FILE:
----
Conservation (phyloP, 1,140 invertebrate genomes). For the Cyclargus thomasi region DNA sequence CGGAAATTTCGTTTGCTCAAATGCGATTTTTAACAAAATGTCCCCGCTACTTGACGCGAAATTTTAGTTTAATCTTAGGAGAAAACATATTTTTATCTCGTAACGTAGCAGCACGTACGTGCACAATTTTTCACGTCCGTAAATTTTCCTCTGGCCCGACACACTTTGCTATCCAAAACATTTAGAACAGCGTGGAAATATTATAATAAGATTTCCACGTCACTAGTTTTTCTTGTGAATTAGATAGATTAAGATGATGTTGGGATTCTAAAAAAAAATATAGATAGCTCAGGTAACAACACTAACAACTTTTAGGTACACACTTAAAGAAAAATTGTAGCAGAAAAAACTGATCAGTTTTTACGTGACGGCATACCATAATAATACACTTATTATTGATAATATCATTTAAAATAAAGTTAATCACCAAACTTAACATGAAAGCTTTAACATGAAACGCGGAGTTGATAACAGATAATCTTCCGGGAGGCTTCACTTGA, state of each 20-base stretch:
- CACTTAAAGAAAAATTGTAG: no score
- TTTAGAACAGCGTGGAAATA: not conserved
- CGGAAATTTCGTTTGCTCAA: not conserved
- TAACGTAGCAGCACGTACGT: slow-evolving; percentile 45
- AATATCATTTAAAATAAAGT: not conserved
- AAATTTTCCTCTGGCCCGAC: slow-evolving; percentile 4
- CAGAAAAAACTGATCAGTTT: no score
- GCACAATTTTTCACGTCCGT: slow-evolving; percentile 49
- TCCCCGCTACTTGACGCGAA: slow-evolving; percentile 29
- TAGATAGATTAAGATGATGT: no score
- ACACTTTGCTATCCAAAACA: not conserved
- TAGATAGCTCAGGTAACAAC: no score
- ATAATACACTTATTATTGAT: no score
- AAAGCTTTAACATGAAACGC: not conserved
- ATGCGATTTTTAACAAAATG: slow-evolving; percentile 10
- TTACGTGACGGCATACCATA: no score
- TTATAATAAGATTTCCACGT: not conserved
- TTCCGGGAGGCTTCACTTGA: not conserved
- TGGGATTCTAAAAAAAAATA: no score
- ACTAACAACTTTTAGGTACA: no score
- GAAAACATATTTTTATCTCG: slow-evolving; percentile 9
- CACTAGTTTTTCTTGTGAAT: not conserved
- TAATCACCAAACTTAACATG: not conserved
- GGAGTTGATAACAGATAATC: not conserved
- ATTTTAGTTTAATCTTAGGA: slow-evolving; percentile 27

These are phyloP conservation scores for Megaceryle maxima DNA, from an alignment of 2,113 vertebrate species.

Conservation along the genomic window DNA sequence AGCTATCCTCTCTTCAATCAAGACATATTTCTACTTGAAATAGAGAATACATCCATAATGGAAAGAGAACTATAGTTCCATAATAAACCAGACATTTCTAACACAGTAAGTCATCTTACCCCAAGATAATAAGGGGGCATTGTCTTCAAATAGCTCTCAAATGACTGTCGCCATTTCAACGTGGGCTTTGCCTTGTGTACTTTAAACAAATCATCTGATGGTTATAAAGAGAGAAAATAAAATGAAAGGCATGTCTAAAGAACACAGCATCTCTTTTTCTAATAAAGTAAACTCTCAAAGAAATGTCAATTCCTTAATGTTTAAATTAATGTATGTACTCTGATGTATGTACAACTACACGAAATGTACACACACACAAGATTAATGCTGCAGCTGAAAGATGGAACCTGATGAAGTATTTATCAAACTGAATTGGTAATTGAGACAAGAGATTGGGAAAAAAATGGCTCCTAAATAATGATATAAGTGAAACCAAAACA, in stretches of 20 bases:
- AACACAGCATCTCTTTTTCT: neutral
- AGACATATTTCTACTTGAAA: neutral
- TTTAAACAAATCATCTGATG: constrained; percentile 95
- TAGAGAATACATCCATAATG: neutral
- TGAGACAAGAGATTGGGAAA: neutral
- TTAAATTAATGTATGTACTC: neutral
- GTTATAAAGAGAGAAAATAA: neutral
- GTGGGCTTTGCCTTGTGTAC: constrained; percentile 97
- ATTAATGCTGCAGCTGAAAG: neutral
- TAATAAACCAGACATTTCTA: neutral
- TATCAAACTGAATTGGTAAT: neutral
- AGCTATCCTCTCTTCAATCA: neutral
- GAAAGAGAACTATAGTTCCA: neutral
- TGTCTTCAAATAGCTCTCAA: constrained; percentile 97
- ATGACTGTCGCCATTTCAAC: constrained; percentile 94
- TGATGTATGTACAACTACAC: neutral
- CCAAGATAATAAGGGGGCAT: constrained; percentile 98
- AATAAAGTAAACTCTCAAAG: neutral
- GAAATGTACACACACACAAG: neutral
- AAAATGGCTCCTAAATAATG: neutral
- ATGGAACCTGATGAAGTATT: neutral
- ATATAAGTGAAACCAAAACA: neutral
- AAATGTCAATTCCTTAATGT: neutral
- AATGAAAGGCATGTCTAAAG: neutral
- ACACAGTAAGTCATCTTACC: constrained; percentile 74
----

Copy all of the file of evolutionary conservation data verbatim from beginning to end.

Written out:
Conservation (phyloP, 1,140 invertebrate genomes). For the Cyclargus thomasi region DNA sequence CGGAAATTTCGTTTGCTCAAATGCGATTTTTAACAAAATGTCCCCGCTACTTGACGCGAAATTTTAGTTTAATCTTAGGAGAAAACATATTTTTATCTCGTAACGTAGCAGCACGTACGTGCACAATTTTTCACGTCCGTAAATTTTCCTCTGGCCCGACACACTTTGCTATCCAAAACATTTAGAACAGCGTGGAAATATTATAATAAGATTTCCACGTCACTAGTTTTTCTTGTGAATTAGATAGATTAAGATGATGTTGGGATTCTAAAAAAAAATATAGATAGCTCAGGTAACAACACTAACAACTTTTAGGTACACACTTAAAGAAAAATTGTAGCAGAAAAAACTGATCAGTTTTTACGTGACGGCATACCATAATAATACACTTATTATTGATAATATCATTTAAAATAAAGTTAATCACCAAACTTAACATGAAAGCTTTAACATGAAACGCGGAGTTGATAACAGATAATCTTCCGGGAGGCTTCACTTGA, state of each 20-base stretch:
- CACTTAAAGAAAAATTGTAG: no score
- TTTAGAACAGCGTGGAAATA: not conserved
- CGGAAATTTCGTTTGCTCAA: not conserved
- TAACGTAGCAGCACGTACGT: slow-evolving; percentile 45
- AATATCATTTAAAATAAAGT: not conserved
- AAATTTTCCTCTGGCCCGAC: slow-evolving; percentile 4
- CAGAAAAAACTGATCAGTTT: no score
- GCACAATTTTTCACGTCCGT: slow-evolving; percentile 49
- TCCCCGCTACTTGACGCGAA: slow-evolving; percentile 29
- TAGATAGATTAAGATGATGT: no score
- ACACTTTGCTATCCAAAACA: not conserved
- TAGATAGCTCAGGTAACAAC: no score
- ATAATACACTTATTATTGAT: no score
- AAAGCTTTAACATGAAACGC: not conserved
- ATGCGATTTTTAACAAAATG: slow-evolving; percentile 10
- TTACGTGACGGCATACCATA: no score
- TTATAATAAGATTTCCACGT: not conserved
- TTCCGGGAGGCTTCACTTGA: not conserved
- TGGGATTCTAAAAAAAAATA: no score
- ACTAACAACTTTTAGGTACA: no score
- GAAAACATATTTTTATCTCG: slow-evolving; percentile 9
- CACTAGTTTTTCTTGTGAAT: not conserved
- TAATCACCAAACTTAACATG: not conserved
- GGAGTTGATAACAGATAATC: not conserved
- ATTTTAGTTTAATCTTAGGA: slow-evolving; percentile 27

These are phyloP conservation scores for Megaceryle maxima DNA, from an alignment of 2,113 vertebrate species.

Conservation along the genomic window DNA sequence AGCTATCCTCTCTTCAATCAAGACATATTTCTACTTGAAATAGAGAATACATCCATAATGGAAAGAGAACTATAGTTCCATAATAAACCAGACATTTCTAACACAGTAAGTCATCTTACCCCAAGATAATAAGGGGGCATTGTCTTCAAATAGCTCTCAAATGACTGTCGCCATTTCAACGTGGGCTTTGCCTTGTGTACTTTAAACAAATCATCTGATGGTTATAAAGAGAGAAAATAAAATGAAAGGCATGTCTAAAGAACACAGCATCTCTTTTTCTAATAAAGTAAACTCTCAAAGAAATGTCAATTCCTTAATGTTTAAATTAATGTATGTACTCTGATGTATGTACAACTACACGAAATGTACACACACACAAGATTAATGCTGCAGCTGAAAGATGGAACCTGATGAAGTATTTATCAAACTGAATTGGTAATTGAGACAAGAGATTGGGAAAAAAATGGCTCCTAAATAATGATATAAGTGAAACCAAAACA, in stretches of 20 bases:
- AACACAGCATCTCTTTTTCT: neutral
- AGACATATTTCTACTTGAAA: neutral
- TTTAAACAAATCATCTGATG: constrained; percentile 95
- TAGAGAATACATCCATAATG: neutral
- TGAGACAAGAGATTGGGAAA: neutral
- TTAAATTAATGTATGTACTC: neutral
- GTTATAAAGAGAGAAAATAA: neutral
- GTGGGCTTTGCCTTGTGTAC: constrained; percentile 97
- ATTAATGCTGCAGCTGAAAG: neutral
- TAATAAACCAGACATTTCTA: neutral
- TATCAAACTGAATTGGTAAT: neutral
- AGCTATCCTCTCTTCAATCA: neutral
- GAAAGAGAACTATAGTTCCA: neutral
- TGTCTTCAAATAGCTCTCAA: constrained; percentile 97
- ATGACTGTCGCCATTTCAAC: constrained; percentile 94
- TGATGTATGTACAACTACAC: neutral
- CCAAGATAATAAGGGGGCAT: constrained; percentile 98
- AATAAAGTAAACTCTCAAAG: neutral
- GAAATGTACACACACACAAG: neutral
- AAAATGGCTCCTAAATAATG: neutral
- ATGGAACCTGATGAAGTATT: neutral
- ATATAAGTGAAACCAAAACA: neutral
- AAATGTCAATTCCTTAATGT: neutral
- AATGAAAGGCATGTCTAAAG: neutral
- ACACAGTAAGTCATCTTACC: constrained; percentile 74